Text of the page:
Original case from Brandon Fainstad, MD.
Edits and graphics by Yilin Zhang, MD.
- Practice interpreting ECGs
- Differentiate between benign J-point elevation and ST-elevation MI (STEMI)
- Manage a patient with STEMI
32 year old man developed substernal chest pressure and SOB while playing tennis at 1830. The symptoms did not resolve with rest. He took aspirin 182mg and asked his friend to take him to the ED. About 15 min after arriving in the ED his symptoms self-resolved. His PMH is notable for hypertension but does not take any medications. He smokes 1 ppd but denies any other substance use.
On exam, he is afebrile, HR 86, BP 165/82, RR 20, SpO2 96% RA. He is breathing comfortably, lung exam clear to ausculation bilaterally. His cardiac exam reveals RRR, no murmurs, skin is warm with good distal pulses with non-elevated JVP.Click for ECG Interpretation
How can you differentiate between benign early re-polarization (J point elevation) and STEMI?
ST segmental elevation is measured at the J-point.The J point is normally at or near the isoelectric baseline but can be elevated in 1- 13% of the general population1. The best way to establish if this is J point elevation is to compare the J point to a prior ECG (not available in this case).
J point elevation is typically the highest in V2 and is more common in African Americans and men. Upper limits of normal J point elevation1:
- Men < 40 yo: 0.25 mV (2.5 mm)
- Men > 40 yo: 0.2 mV (2 mm)
- Women: 0.15 mV for women (1.5 mm)
- All other leads: 0.1 mV (1 mm)
What is the criteria for STEMI?
Per the European Society of Cardiology/ ACCF/ AHA/ World Heart Federation Task Force for the Universal Definition of Myocardial Infarction:
- Men < 40 yo: >2.5 mm
- Men > 40 yo: >2 mm
- Women: >1.5 mm
- All other leads: >1 mm in ≥2 contiguous leads
Note that these are the same criteria as the upper limit of normal for J point elevation.
When do you want to get another ECG?
CASE CONTINUED:Click for ECG interpretation
Does this make you more or less worried? What are your next steps in management?
- Call code STEMI (or equivalent to mobilize cardiology and cath lab for early reperfusion)
- Asa 162 mg (for a total of 325 mg) if not already done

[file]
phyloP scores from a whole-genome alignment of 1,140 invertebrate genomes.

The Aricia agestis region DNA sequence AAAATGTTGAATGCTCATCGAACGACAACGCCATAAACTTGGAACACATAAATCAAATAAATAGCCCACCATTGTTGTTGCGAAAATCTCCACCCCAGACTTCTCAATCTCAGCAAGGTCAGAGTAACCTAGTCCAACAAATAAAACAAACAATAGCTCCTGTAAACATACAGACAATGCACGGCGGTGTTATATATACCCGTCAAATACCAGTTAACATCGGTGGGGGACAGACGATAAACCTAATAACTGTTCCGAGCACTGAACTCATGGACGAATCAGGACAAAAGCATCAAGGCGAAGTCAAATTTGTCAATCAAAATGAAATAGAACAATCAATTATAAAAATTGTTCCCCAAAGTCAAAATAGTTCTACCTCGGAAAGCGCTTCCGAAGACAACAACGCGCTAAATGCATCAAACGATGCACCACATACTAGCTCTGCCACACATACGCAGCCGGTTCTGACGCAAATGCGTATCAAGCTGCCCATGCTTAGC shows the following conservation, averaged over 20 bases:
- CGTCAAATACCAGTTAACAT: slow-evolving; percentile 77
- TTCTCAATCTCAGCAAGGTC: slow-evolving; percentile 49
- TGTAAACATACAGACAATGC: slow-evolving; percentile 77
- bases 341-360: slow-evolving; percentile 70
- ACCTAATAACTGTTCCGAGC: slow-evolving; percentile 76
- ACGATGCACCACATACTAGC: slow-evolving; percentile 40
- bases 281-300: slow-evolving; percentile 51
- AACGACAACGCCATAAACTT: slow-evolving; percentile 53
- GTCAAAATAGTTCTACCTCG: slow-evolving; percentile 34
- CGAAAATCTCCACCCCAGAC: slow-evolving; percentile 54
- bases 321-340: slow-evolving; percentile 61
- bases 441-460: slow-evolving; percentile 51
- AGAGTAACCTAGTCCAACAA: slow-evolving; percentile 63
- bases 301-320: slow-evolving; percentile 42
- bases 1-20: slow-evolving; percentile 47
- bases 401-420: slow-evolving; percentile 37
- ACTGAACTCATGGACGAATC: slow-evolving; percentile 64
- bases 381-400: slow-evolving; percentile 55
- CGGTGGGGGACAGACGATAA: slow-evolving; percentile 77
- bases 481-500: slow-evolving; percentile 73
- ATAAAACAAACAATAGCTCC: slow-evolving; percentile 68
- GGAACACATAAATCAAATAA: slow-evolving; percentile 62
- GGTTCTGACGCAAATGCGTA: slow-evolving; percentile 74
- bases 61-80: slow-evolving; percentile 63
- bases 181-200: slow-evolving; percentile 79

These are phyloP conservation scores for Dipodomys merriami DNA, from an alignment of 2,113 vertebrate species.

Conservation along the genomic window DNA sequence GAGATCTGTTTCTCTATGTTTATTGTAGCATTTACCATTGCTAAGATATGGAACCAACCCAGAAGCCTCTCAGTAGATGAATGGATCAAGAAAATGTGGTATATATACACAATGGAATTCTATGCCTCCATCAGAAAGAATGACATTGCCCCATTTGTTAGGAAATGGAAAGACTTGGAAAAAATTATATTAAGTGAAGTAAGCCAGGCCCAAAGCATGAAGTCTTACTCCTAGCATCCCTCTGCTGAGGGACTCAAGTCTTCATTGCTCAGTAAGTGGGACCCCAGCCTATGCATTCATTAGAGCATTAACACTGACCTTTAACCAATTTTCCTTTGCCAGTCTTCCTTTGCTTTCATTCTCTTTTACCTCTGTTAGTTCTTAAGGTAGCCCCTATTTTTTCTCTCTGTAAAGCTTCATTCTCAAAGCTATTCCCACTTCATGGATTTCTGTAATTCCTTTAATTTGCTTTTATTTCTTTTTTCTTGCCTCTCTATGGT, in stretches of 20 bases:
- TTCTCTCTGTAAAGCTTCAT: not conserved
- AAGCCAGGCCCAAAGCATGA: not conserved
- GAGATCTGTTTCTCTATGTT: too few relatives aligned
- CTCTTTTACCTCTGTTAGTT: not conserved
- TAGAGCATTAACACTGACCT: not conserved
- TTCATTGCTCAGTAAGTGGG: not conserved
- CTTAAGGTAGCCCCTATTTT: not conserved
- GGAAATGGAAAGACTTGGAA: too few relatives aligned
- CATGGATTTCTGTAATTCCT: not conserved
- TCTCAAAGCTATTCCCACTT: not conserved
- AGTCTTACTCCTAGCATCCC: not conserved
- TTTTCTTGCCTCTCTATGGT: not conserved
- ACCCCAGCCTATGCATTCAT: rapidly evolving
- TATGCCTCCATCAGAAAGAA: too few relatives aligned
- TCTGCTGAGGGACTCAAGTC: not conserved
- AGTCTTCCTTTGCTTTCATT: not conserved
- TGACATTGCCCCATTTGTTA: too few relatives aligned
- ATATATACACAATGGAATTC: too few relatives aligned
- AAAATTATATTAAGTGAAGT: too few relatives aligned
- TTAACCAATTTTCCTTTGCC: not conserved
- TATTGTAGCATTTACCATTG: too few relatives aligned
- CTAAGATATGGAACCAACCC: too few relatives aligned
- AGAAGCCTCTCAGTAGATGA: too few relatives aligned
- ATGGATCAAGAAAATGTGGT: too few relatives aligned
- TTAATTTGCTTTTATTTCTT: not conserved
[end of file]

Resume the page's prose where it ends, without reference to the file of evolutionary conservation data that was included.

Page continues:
- Heparin drip
- Ask the interventionalist for their preference of PGY12 inhibitor (likely prasugruel or ticagrelor > clopidogrel)
Additional medications could include:
- Nitroglycerin and/or morphine if recurrent chest pain
- Supplemental O2 if SpO2 >90%
No interventions were done. More than an hour goes by before the subsequent ECG.Click for ECG interpretation
Finally, a code STEMI was called, received the above listed medications and went to the cath lab with the following angiography.
Based on the ECG what vessel is likely involved and at what level is the occlusion?
Post PCI 23:43
A 90% occluding lesion was seen in the mid LAD (culprit). Post-PCI with a drug-eluting stent, there was 0% residual stenosis across this lesion. He tolerated the procedure well, remained chest pain-free and was discharged the next day on aspirin, atorvastatin, clopidogrel, lisinopril and metoprolol. At a 4 week follow-up, he was playing 2hr of tennis without chest pain or shortness of breath and had quit smoking.
TAKE HOME POINTS:
- The J point is the end of the QRS and start of ST segment. ST elevation is measured at this point.
- J point can be elevated in benign repolarization, which is seen in 1-13% of the general population. New elevations are more likely to represent ischemia.
- Development of new arrhythmias (e.g. atrioventricular block) in the setting of J point elevation strongly suggests acute ischemia.
- Mirvis GM & Goldberger AL. Electrocardiography. In: Mann DL, et al (eds.) Braunwald’s Heart Disease: A Textbook of Cardiovascular Medicine. Philadelphia, PA. Elsevier Saunders. 2015: 114-154.
- Ibanez J, et al. 2017 ESC Guidelines for the management of acute myocardial infarction in patients presenting with ST-segment elevation: The Task Force for the management of acute myocardial infarction in patients presenting with ST-segment elevation of the European Society of Cardiology (ESC). Eur Heart J. 2018; 39(2):119-177.
- O’Gara PT et al. 2013 ACCHF/AHA Guideline for the Management of ST-Elevation Myocardial Infarcation: A Report of the American College of Cardiology Foundation/American Heart Association Task Force on Practice Guidelines. Circulation. 2013; 127:e362-e425.